‘Don’t Say Gay’ bill gives parents power

“Protesters opposing the ‘Don’t Say Gay’ bill in hopes of LGBTQ students having a voice.” Photo courtesy: Newsnationnow

Florida lawmakers have advanced the bill that would ban teachers from discussing sexual orientation or gender identity in the classroom. The parental rights in the education bill, labeled “Don’t Say Gay” bill by critics, also prevents teachers and school counselors from giving support to LGBTQ+ students, without first getting permission from their parents.

The amendment to Florida’s “Parental Rights in Education” bill, also dubbed the “Don’t Say Gay” bill, requiring student support services, including counseling, to give parents all information related to a student’s mental, emotional, or physical health or well-being, unless it’s believed that such disclosure would result to abuse, or neglect.

LGBTQ+ advocates argue outing students to their parents without the student’s knowledge or consent could be harmful to the adolescents. Advocates also fear the bill would restrict students’ ability to speak confidentially with school counselors, some of whom are a student’s sole resource for mental health services.

“Students should have an environment where they feel safe to talk to about any and everything,” high school counselor Robin Dawkins from Nova High School said. “Yes, we all could agree parents should have a say in their child’s life but outing them to their parents is a bit much.”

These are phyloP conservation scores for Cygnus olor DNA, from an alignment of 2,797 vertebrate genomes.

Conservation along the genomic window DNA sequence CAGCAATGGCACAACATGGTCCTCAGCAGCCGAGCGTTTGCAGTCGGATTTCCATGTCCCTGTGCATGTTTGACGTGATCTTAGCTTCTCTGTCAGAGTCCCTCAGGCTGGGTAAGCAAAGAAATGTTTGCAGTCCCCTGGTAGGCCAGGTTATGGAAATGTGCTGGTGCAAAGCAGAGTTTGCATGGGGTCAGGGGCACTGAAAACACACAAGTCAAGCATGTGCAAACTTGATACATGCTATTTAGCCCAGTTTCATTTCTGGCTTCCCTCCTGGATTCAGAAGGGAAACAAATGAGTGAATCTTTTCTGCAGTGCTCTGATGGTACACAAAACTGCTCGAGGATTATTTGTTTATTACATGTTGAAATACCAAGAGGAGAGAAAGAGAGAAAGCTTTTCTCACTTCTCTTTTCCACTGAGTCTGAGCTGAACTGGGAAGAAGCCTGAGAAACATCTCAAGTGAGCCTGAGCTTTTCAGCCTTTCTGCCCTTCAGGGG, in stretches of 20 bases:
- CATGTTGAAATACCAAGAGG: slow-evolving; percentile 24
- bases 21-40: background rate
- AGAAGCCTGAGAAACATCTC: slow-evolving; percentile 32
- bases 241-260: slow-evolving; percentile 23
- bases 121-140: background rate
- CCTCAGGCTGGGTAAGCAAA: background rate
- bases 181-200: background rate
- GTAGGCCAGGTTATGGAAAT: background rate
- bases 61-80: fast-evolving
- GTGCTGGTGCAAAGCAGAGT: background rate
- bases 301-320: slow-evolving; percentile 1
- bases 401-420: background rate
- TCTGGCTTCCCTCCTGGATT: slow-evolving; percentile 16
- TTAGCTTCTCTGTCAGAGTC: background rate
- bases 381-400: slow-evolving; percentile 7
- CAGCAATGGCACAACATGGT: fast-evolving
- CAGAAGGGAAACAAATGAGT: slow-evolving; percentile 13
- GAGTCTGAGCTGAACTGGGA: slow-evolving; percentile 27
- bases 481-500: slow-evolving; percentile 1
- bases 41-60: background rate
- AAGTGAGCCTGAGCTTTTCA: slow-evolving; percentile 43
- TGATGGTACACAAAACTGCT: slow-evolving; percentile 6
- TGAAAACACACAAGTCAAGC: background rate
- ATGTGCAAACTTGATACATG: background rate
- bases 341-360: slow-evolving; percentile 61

“Schools creating a safe space for LGBTQ students.” Photo courtesy: K12insight

School counselors not only help students with their behavior, but they serve with the purpose of helping students with their mental health, and sexual orientation. In addition, they provide students with a safe environment and assure students they are protected in their care.

Elementary school counselor, Heidi Bailey, agrees all students will now fear speaking to any counselor.

“This bill is very dangerous to LGBTQ students,” Bailey said. “Parents in most cases surrounding this topic are not the nicest when they hear the news, and you never know how a parent will retaliate once they are aware. It’s sad to say but this bill will cause many problems within homes, and my students will no longer feel comfortable talking to me which is very disheartening because I’m here to help and now I feel like the bad guy.”

“Leaving students out of the loop is what this bill is suggesting teachers and our school counselors to do,” third grade teacher Gwen Newton said. “This is disrespectful to the students and the counselors because it’s hindering counselors from doing their job and leaving students to talk to no one.”

LGBTQ+ advocates, notify the measure would lead to further stigmatization of gay, lesbian, and transgender children, causing more bullying and suicides within an already marginalized community.